Wave power, ocean power, marine power, whatever we call it, matters a lot.
This article, using examples from Australia, shows some of the barriers to making it happen.
It’s a useful short piece. That is if wave power, er, floats your boat. (sorry)
Some brief highlights:
- At least 20 high-profile converters have been floated to the prototype stage around the world — including designs based on seaweed, giant surfing snakes and huge floating power stations — but a clear front-runner hasn’t emerged as yet.
- Wave energy is currently in the same stage of development that wind energy was 30 years ago.
- While all emerging technologies are costly, wave is more expensive than land-based options precisely because it’s in the ocean. This means that it needs to be able to withstand corrosion and a lack of regular maintenance, colonisation by sea creatures, and the destructive power of waves, which can, ironically, carry too much energy.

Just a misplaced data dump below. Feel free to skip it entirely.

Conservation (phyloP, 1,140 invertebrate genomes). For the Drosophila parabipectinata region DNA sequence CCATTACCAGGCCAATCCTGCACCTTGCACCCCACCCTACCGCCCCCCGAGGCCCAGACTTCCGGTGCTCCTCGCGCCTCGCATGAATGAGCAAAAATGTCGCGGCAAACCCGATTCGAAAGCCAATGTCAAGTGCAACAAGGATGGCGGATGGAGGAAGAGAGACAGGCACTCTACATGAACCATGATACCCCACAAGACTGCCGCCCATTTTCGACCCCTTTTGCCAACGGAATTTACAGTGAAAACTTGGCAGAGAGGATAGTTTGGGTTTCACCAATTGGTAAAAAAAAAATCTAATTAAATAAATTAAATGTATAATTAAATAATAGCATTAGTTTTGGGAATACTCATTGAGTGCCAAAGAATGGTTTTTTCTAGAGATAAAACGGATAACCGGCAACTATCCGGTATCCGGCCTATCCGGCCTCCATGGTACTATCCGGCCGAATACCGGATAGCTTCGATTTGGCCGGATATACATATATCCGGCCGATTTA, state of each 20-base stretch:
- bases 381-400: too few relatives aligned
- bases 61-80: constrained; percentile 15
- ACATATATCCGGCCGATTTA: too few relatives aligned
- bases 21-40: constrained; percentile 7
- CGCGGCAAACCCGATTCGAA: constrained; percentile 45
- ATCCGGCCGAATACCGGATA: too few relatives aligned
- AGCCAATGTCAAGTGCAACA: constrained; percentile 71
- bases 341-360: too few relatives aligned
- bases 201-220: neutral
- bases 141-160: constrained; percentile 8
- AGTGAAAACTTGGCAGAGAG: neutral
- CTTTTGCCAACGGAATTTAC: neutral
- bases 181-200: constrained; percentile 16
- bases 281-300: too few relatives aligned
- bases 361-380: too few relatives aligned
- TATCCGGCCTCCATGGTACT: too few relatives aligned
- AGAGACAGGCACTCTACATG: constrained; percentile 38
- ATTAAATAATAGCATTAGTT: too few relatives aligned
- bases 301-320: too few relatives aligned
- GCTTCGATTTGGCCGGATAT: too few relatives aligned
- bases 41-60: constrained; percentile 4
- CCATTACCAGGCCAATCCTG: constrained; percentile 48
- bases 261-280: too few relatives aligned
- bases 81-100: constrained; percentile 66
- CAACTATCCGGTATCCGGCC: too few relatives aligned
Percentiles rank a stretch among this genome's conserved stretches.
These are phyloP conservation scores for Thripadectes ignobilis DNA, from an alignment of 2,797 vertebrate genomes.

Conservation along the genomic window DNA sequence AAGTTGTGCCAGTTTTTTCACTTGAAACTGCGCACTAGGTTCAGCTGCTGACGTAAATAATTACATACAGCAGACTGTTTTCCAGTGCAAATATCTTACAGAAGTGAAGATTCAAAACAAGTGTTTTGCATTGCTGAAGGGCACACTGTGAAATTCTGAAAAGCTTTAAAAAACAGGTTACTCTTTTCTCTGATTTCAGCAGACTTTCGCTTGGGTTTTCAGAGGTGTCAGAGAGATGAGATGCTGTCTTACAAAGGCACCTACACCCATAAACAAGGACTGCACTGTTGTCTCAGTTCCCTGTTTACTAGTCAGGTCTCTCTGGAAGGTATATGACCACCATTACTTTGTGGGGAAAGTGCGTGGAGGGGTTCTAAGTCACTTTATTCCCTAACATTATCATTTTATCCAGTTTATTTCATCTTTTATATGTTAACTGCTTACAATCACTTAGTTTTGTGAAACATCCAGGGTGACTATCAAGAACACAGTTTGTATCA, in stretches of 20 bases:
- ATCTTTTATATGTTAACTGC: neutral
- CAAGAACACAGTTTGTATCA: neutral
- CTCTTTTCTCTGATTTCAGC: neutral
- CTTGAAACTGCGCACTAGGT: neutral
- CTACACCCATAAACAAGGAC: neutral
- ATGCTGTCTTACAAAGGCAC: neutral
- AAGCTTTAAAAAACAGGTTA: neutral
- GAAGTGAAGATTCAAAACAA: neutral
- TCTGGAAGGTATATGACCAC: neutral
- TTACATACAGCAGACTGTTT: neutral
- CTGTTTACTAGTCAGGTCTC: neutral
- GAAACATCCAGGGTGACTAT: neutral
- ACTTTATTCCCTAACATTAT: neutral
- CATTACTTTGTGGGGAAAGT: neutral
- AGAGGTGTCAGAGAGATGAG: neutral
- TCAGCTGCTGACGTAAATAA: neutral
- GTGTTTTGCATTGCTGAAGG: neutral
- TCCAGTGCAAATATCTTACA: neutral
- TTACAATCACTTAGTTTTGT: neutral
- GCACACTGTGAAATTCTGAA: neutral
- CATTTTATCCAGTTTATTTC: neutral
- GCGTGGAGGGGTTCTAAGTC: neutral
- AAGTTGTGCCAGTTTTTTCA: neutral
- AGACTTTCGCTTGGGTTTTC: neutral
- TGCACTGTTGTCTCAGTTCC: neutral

- Most designs are already efficient enough to capture huge amounts of electricity — some can harvest up to 90 per cent of a wave’s power — but developing them and testing them in the field is extremely costly.
- “The big thing that’s held wave energy back is that it’s a capital-intensive process and it takes time. And those are the two things that investors don’t like,”
- “We’re close to getting to the phase where we can prove to investors and governments that the technology can generate reliable and affordable energy. And that’s when the industry can really take off.”
Some of the marine power technology, based partly on biomimicry, sounds quite cool. Take a look at it here.